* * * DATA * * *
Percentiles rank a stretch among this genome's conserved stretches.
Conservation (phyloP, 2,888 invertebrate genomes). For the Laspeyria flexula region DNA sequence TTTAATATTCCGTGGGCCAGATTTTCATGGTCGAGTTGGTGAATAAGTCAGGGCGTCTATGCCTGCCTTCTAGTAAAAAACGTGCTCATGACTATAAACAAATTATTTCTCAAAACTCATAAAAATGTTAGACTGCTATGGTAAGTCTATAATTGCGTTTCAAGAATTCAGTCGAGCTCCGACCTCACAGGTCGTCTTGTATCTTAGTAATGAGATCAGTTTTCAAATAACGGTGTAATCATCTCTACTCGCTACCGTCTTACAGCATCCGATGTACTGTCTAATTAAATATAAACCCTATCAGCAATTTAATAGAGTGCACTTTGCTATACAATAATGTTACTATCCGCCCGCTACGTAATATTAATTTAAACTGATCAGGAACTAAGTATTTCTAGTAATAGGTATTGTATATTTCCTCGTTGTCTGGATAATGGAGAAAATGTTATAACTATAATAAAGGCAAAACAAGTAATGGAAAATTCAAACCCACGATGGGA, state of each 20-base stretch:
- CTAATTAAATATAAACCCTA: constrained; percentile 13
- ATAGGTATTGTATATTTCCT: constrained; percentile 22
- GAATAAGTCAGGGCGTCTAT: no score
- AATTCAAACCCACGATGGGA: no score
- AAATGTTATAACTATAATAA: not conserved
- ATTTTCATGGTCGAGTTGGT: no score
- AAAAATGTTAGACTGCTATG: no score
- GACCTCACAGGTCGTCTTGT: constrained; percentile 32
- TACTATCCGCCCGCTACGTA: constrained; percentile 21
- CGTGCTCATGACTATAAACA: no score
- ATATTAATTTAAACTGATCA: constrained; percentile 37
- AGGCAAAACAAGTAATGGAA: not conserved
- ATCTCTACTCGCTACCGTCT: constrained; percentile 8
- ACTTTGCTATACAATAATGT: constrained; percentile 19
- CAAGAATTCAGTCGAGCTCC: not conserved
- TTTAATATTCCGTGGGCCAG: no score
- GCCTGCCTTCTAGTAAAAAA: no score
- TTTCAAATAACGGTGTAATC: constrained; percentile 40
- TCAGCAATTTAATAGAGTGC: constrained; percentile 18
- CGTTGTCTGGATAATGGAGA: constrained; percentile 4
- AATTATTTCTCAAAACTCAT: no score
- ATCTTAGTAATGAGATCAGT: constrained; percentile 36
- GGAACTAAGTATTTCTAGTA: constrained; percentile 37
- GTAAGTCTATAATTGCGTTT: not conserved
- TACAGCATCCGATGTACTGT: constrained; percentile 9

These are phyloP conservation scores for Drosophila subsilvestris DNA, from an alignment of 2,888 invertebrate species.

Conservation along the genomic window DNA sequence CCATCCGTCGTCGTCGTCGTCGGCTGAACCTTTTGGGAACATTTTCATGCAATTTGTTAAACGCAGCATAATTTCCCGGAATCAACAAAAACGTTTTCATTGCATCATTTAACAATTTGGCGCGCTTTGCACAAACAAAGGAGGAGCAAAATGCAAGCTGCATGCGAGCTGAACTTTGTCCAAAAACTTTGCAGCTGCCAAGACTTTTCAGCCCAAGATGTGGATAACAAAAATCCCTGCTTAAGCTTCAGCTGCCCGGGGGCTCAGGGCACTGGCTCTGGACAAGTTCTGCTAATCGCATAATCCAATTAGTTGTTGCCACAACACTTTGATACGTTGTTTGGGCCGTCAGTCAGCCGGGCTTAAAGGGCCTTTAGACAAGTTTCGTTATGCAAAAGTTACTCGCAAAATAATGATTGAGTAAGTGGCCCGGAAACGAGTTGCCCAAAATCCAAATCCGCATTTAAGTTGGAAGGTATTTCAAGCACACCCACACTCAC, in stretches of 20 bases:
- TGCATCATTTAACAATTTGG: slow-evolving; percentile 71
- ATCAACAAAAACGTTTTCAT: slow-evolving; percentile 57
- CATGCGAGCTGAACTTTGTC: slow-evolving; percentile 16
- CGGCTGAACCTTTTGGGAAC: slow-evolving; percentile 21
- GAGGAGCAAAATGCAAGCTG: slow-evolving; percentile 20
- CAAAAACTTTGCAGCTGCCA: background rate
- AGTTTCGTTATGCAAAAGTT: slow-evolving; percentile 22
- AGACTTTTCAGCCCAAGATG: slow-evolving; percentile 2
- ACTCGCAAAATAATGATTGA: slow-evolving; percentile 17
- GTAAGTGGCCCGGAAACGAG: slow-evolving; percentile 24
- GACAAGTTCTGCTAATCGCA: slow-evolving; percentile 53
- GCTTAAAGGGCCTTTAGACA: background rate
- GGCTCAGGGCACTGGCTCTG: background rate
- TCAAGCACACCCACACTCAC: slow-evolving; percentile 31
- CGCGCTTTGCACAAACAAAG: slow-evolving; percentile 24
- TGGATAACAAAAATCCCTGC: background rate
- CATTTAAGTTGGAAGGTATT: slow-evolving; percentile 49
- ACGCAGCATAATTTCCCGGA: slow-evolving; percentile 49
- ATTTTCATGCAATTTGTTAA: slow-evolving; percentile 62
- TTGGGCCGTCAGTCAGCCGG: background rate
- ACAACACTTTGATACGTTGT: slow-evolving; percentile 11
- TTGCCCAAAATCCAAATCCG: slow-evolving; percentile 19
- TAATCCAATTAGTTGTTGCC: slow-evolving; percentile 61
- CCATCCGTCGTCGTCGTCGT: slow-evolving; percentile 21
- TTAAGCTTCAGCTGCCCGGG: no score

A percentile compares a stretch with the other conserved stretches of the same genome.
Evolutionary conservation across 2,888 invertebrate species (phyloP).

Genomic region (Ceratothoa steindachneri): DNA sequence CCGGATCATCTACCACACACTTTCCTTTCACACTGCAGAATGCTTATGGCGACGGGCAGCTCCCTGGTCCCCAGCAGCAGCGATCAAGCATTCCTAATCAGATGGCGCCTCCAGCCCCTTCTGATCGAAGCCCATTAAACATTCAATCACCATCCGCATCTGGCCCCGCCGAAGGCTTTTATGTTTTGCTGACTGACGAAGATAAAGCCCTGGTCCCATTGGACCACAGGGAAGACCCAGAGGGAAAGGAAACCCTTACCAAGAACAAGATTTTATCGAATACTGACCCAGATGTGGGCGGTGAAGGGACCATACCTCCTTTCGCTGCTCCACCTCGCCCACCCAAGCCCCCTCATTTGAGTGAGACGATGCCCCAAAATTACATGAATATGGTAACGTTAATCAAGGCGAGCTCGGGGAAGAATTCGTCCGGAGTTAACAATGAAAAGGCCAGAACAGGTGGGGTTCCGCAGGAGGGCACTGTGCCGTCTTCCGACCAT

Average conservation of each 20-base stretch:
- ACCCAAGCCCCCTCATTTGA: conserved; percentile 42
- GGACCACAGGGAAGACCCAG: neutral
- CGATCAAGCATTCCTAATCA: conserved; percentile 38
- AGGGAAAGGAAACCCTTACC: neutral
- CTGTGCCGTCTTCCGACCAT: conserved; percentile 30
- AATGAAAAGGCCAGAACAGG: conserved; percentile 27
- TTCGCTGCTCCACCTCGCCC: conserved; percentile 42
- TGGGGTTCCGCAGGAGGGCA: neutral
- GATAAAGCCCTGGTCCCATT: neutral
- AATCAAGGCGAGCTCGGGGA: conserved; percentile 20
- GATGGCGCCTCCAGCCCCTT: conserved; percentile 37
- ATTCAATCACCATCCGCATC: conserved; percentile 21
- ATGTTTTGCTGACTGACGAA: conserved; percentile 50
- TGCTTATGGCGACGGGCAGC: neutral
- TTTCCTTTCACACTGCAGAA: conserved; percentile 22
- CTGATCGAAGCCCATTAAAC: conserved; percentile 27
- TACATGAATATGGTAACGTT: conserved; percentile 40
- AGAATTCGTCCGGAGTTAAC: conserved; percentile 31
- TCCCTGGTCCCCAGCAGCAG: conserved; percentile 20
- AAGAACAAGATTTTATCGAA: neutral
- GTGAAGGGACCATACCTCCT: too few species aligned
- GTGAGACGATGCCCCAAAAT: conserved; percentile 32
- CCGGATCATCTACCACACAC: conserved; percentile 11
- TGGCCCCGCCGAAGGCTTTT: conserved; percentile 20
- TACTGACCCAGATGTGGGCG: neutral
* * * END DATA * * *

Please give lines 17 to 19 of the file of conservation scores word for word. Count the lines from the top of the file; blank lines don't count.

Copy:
- CAAGAATTCAGTCGAGCTCC: not conserved
- TTTAATATTCCGTGGGCCAG: no score
- GCCTGCCTTCTAGTAAAAAA: no score